President Trump’s refusal to divest from his businesses allows him to be bribed and influenced by foreign or domestic entities, which is justly being taken to court, writes the New York Times Editorial Board. The Constitution aimed to ensure that a president wouldn’t be able to enrich himself in any way other than his salary, unless first approved by Congress. Through hotels, real estate and other businesses, Trump has already received favors from foreign governments that have used his services. The president needs to be held accountable for choosing his own interests over those of the American people.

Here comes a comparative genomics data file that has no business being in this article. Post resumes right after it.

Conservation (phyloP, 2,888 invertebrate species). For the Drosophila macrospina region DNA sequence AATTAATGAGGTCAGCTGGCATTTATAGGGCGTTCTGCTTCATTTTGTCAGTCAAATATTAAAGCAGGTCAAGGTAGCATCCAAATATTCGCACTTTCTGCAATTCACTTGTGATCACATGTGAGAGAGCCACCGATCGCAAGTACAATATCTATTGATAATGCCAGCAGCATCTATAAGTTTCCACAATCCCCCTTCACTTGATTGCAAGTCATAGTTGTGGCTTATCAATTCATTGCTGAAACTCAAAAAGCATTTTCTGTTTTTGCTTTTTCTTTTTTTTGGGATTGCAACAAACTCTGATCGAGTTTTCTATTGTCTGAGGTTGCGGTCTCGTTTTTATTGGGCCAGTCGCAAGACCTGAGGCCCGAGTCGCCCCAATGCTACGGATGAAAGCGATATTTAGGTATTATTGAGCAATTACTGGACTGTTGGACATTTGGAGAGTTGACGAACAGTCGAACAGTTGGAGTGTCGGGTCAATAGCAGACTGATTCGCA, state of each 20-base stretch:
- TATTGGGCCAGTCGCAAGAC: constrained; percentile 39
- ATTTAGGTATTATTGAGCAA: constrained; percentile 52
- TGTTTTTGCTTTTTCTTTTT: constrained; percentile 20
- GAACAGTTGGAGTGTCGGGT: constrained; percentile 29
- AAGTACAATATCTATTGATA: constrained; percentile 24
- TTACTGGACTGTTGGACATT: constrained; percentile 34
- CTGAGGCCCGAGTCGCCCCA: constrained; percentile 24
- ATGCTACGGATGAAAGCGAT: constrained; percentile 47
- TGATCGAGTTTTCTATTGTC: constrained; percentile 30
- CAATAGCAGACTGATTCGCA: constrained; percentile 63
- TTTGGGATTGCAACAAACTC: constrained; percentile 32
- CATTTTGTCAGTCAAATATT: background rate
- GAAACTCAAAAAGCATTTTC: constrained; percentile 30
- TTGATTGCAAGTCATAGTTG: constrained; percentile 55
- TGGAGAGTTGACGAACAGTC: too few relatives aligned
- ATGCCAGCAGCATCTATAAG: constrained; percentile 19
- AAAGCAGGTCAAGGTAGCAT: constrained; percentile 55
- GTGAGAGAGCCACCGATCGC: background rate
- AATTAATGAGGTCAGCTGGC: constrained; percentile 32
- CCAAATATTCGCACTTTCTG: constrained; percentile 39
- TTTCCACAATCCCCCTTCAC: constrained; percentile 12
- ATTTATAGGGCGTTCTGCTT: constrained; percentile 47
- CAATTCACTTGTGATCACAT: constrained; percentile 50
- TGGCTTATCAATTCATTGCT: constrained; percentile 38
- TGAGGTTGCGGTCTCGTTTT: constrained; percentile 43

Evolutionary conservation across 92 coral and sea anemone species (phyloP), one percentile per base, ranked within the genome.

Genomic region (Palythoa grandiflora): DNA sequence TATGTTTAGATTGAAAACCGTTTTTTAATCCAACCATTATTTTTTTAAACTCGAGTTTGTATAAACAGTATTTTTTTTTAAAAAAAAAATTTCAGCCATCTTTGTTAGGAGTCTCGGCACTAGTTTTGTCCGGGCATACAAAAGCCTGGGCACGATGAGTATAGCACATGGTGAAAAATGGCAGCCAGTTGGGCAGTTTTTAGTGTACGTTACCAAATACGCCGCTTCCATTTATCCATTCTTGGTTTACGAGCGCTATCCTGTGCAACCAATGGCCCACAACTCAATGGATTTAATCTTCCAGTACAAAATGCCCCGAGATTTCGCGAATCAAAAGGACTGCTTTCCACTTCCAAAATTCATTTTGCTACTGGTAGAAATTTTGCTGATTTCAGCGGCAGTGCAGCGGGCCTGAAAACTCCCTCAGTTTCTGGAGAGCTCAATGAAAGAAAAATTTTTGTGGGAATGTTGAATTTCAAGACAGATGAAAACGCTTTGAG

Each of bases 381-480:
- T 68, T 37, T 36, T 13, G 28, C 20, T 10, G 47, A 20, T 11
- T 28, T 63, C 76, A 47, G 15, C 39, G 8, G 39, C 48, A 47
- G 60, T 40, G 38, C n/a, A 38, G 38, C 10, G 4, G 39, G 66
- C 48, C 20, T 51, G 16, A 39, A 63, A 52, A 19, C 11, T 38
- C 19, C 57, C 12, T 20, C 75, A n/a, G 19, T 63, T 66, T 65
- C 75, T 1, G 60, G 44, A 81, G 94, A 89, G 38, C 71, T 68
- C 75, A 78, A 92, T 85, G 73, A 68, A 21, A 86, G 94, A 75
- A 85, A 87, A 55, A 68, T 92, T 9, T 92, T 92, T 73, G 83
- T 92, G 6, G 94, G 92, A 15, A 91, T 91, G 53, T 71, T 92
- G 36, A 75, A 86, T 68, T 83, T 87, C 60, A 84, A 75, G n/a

The lawsuits against Trump are legally questionable and obviously motivated by anti-Trump sentiment, argues Jake Novak of CNBC. Calling any profit a president receives illegal would also cover Obama’s book that was published during his presidency, which raised no such furore. The legal framework of the lawsuits is built on archaic rules that have little grasp of the modern day. Trump’s businesses were successful before he assumed office. The current revenue he receives from them isn’t abnormal. Finding indisputable evidence that proves Trump received more money since becoming president is highly unlikely.